From skydiving to search and rescue, a new law student faced her fears

“My minor was in religious studies, but I took a lot of cognitive science and neuroscience courses,” Wolfe said. “So when I graduated, I felt really overwhelmed because there were all these things I wanted to do and saw myself doing. I even thought about going to medical school.

But before making any other decision, she would jump out of a plane. Over 200 times.

Her skydiving career confused her parents, Wolfe admits, but she had a lingering desire to overcome her fears, including a pathological fear of heights.

“I didn’t want those fears to stop me from doing things that would be really cool experiences,” Wolfe said. “It helped me when I was in paramedic school because it’s just a lot of pressure, a lot of stress; you don’t want to mess anything up. I feel like that laid the very foundation for the idea of ​​going back to sch law –”

Expect. Paramedic school?

After working as a licensed skydiving instructor at iFly Loudoun for 10 months, Wolfe and her boyfriend moved to South Lake Tahoe, California to be ski instructors for a season. They fell in love – with the mountains and the idea of ​​spending their lives together – got married in Yosemite and have lived in the Tahoe area ever since. She wore hiking boots under her wedding dress.

Aiming to join the resort’s ski patrol, Wolfe earned her certification as an emergency medical technician and continued from there. Within two years, she was a paramedic with nine relevant certifications, including advanced certifications in medical resuscitation and avalanche. She also held a volunteer search and rescue position as a dog handler with her certified search dog, Beckett.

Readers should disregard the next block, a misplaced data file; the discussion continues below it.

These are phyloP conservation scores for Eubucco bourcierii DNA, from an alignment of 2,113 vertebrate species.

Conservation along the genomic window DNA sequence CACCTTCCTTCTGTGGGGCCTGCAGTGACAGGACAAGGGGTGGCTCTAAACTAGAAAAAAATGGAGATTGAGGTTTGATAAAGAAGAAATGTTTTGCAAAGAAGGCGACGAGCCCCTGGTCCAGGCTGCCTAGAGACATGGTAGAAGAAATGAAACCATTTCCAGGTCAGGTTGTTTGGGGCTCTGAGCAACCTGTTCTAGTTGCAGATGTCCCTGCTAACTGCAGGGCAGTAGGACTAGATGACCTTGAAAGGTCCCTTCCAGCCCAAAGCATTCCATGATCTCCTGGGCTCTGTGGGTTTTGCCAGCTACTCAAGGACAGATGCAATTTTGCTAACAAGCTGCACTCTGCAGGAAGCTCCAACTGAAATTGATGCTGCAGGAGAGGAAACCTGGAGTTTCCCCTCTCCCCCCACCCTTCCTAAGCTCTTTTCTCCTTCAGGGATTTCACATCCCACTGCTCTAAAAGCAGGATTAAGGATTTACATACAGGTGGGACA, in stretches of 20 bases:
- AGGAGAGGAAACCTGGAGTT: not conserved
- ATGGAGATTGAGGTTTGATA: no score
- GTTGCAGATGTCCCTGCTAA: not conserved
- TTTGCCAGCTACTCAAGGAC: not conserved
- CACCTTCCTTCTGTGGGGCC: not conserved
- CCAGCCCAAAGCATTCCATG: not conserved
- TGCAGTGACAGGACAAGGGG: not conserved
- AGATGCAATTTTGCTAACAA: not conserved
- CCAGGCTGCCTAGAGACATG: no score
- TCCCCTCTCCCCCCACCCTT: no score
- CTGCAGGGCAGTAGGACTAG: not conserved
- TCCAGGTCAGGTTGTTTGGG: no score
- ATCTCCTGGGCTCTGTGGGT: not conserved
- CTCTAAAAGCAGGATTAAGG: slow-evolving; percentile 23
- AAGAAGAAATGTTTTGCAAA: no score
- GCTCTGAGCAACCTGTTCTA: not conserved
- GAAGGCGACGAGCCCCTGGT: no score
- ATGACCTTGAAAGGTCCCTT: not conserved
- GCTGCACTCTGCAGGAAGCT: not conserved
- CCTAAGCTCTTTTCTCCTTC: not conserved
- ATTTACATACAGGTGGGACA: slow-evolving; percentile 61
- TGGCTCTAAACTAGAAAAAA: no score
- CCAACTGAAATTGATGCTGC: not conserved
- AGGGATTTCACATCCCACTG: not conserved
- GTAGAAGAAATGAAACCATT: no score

As a full-time paramedic in a rural California county with staggering wealth inequality, Wolfe witnessed all kinds of disasters. She’s delivered a baby, hurt herself skiing, rescued patients who’d overdosed on opioids or methamphetamines, and recovered severed body parts from a car wreck.

She saw far too many patients refused medical treatment and hospital transport because, they said, the bills would put them out of business.

In the case of an amputee, the use of a medical evacuation helicopter was the patient’s only chance to reattach the limb and preserve its use. If they drove, limb tissue would die.

“The patient started crying, and I’m trying to comfort him, and they look at me and they’re like, ‘Don’t make me fly,'” Wolfe said. “And I literally have no choice. We have their member and if we lead them, it will not be glued. And they just said, ‘Please. Don’t steal from me. It’s going to bankrupt me.

For better or for worse, his persuasive skills won out. The victim accepted the theft and managed to reattach his member. But she never got a chance to catch up with the patient to see if the medical crisis actually led to a personal financial crisis.

“I hope it was worth it, you know?” Wolfe said.

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